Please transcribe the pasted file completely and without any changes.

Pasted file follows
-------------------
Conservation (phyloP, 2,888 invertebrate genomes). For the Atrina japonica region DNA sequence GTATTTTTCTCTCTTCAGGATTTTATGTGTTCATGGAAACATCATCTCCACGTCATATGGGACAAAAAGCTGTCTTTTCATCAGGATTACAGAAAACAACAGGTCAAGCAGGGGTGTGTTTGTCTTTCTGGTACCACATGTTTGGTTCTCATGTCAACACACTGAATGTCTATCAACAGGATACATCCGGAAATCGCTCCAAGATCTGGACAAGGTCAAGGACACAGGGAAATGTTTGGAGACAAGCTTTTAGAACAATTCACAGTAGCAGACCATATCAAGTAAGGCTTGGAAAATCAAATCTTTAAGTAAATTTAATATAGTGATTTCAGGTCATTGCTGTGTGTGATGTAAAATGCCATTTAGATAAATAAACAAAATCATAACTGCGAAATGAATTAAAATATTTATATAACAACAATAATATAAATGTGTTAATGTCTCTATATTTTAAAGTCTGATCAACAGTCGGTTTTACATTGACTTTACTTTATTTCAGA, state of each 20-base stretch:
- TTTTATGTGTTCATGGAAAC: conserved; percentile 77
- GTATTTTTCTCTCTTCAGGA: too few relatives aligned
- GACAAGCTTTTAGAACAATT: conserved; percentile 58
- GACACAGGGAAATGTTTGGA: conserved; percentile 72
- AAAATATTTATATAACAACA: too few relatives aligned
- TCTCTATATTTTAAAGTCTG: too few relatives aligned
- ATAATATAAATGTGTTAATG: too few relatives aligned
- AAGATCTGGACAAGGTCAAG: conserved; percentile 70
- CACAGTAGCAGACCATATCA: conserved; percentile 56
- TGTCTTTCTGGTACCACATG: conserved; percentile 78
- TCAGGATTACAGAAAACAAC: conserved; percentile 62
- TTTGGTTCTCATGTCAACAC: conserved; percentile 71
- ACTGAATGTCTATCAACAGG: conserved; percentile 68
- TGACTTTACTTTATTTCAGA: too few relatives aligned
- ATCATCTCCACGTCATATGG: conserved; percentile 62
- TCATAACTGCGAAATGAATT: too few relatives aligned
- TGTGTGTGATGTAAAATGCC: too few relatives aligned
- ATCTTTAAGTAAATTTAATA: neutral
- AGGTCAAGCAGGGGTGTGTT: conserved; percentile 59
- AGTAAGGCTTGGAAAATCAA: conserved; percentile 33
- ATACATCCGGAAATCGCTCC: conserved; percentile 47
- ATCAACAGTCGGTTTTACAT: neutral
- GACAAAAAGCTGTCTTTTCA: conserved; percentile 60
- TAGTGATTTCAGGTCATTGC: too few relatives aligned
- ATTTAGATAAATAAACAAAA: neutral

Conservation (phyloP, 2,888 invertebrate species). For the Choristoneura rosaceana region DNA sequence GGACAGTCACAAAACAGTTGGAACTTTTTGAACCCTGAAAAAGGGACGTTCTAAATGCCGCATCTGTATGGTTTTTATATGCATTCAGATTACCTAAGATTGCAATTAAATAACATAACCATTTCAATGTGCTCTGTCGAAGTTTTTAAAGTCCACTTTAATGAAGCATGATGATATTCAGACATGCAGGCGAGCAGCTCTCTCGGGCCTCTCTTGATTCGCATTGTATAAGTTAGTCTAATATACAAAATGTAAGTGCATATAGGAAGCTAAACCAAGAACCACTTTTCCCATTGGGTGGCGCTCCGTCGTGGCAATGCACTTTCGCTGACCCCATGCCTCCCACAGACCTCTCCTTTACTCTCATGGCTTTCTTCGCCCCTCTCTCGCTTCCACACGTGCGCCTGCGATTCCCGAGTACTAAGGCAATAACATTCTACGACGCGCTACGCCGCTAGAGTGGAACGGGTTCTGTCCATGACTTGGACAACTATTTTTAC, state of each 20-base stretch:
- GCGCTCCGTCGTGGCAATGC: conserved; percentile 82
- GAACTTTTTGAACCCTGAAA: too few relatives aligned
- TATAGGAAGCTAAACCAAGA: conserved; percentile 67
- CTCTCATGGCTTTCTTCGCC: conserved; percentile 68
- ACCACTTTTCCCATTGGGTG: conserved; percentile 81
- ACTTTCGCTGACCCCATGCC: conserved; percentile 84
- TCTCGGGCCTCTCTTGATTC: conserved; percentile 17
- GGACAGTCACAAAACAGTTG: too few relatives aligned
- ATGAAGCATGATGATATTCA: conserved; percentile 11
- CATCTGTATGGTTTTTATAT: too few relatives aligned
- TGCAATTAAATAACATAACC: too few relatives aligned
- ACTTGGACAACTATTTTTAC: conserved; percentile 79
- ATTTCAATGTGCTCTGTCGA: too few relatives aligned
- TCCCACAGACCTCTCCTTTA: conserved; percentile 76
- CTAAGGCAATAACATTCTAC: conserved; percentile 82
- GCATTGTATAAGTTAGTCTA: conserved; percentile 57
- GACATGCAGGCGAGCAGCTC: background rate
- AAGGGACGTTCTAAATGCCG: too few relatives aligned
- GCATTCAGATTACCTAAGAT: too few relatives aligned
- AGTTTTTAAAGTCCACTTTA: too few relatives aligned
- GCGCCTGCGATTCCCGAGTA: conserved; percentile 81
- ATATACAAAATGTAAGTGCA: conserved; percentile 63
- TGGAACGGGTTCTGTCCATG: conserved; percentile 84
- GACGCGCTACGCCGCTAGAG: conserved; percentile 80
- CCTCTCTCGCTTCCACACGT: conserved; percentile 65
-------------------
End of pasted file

Conservation (phyloP, 2,888 invertebrate genomes). For the Atrina japonica region DNA sequence GTATTTTTCTCTCTTCAGGATTTTATGTGTTCATGGAAACATCATCTCCACGTCATATGGGACAAAAAGCTGTCTTTTCATCAGGATTACAGAAAACAACAGGTCAAGCAGGGGTGTGTTTGTCTTTCTGGTACCACATGTTTGGTTCTCATGTCAACACACTGAATGTCTATCAACAGGATACATCCGGAAATCGCTCCAAGATCTGGACAAGGTCAAGGACACAGGGAAATGTTTGGAGACAAGCTTTTAGAACAATTCACAGTAGCAGACCATATCAAGTAAGGCTTGGAAAATCAAATCTTTAAGTAAATTTAATATAGTGATTTCAGGTCATTGCTGTGTGTGATGTAAAATGCCATTTAGATAAATAAACAAAATCATAACTGCGAAATGAATTAAAATATTTATATAACAACAATAATATAAATGTGTTAATGTCTCTATATTTTAAAGTCTGATCAACAGTCGGTTTTACATTGACTTTACTTTATTTCAGA, state of each 20-base stretch:
- TTTTATGTGTTCATGGAAAC: conserved; percentile 77
- GTATTTTTCTCTCTTCAGGA: too few relatives aligned
- GACAAGCTTTTAGAACAATT: conserved; percentile 58
- GACACAGGGAAATGTTTGGA: conserved; percentile 72
- AAAATATTTATATAACAACA: too few relatives aligned
- TCTCTATATTTTAAAGTCTG: too few relatives aligned
- ATAATATAAATGTGTTAATG: too few relatives aligned
- AAGATCTGGACAAGGTCAAG: conserved; percentile 70
- CACAGTAGCAGACCATATCA: conserved; percentile 56
- TGTCTTTCTGGTACCACATG: conserved; percentile 78
- TCAGGATTACAGAAAACAAC: conserved; percentile 62
- TTTGGTTCTCATGTCAACAC: conserved; percentile 71
- ACTGAATGTCTATCAACAGG: conserved; percentile 68
- TGACTTTACTTTATTTCAGA: too few relatives aligned
- ATCATCTCCACGTCATATGG: conserved; percentile 62
- TCATAACTGCGAAATGAATT: too few relatives aligned
- TGTGTGTGATGTAAAATGCC: too few relatives aligned
- ATCTTTAAGTAAATTTAATA: neutral
- AGGTCAAGCAGGGGTGTGTT: conserved; percentile 59
- AGTAAGGCTTGGAAAATCAA: conserved; percentile 33
- ATACATCCGGAAATCGCTCC: conserved; percentile 47
- ATCAACAGTCGGTTTTACAT: neutral
- GACAAAAAGCTGTCTTTTCA: conserved; percentile 60
- TAGTGATTTCAGGTCATTGC: too few relatives aligned
- ATTTAGATAAATAAACAAAA: neutral

Conservation (phyloP, 2,888 invertebrate species). For the Choristoneura rosaceana region DNA sequence GGACAGTCACAAAACAGTTGGAACTTTTTGAACCCTGAAAAAGGGACGTTCTAAATGCCGCATCTGTATGGTTTTTATATGCATTCAGATTACCTAAGATTGCAATTAAATAACATAACCATTTCAATGTGCTCTGTCGAAGTTTTTAAAGTCCACTTTAATGAAGCATGATGATATTCAGACATGCAGGCGAGCAGCTCTCTCGGGCCTCTCTTGATTCGCATTGTATAAGTTAGTCTAATATACAAAATGTAAGTGCATATAGGAAGCTAAACCAAGAACCACTTTTCCCATTGGGTGGCGCTCCGTCGTGGCAATGCACTTTCGCTGACCCCATGCCTCCCACAGACCTCTCCTTTACTCTCATGGCTTTCTTCGCCCCTCTCTCGCTTCCACACGTGCGCCTGCGATTCCCGAGTACTAAGGCAATAACATTCTACGACGCGCTACGCCGCTAGAGTGGAACGGGTTCTGTCCATGACTTGGACAACTATTTTTAC, state of each 20-base stretch:
- GCGCTCCGTCGTGGCAATGC: conserved; percentile 82
- GAACTTTTTGAACCCTGAAA: too few relatives aligned
- TATAGGAAGCTAAACCAAGA: conserved; percentile 67
- CTCTCATGGCTTTCTTCGCC: conserved; percentile 68
- ACCACTTTTCCCATTGGGTG: conserved; percentile 81
- ACTTTCGCTGACCCCATGCC: conserved; percentile 84
- TCTCGGGCCTCTCTTGATTC: conserved; percentile 17
- GGACAGTCACAAAACAGTTG: too few relatives aligned
- ATGAAGCATGATGATATTCA: conserved; percentile 11
- CATCTGTATGGTTTTTATAT: too few relatives aligned
- TGCAATTAAATAACATAACC: too few relatives aligned
- ACTTGGACAACTATTTTTAC: conserved; percentile 79
- ATTTCAATGTGCTCTGTCGA: too few relatives aligned
- TCCCACAGACCTCTCCTTTA: conserved; percentile 76
- CTAAGGCAATAACATTCTAC: conserved; percentile 82
- GCATTGTATAAGTTAGTCTA: conserved; percentile 57
- GACATGCAGGCGAGCAGCTC: background rate
- AAGGGACGTTCTAAATGCCG: too few relatives aligned
- GCATTCAGATTACCTAAGAT: too few relatives aligned
- AGTTTTTAAAGTCCACTTTA: too few relatives aligned
- GCGCCTGCGATTCCCGAGTA: conserved; percentile 81
- ATATACAAAATGTAAGTGCA: conserved; percentile 63
- TGGAACGGGTTCTGTCCATG: conserved; percentile 84
- GACGCGCTACGCCGCTAGAG: conserved; percentile 80
- CCTCTCTCGCTTCCACACGT: conserved; percentile 65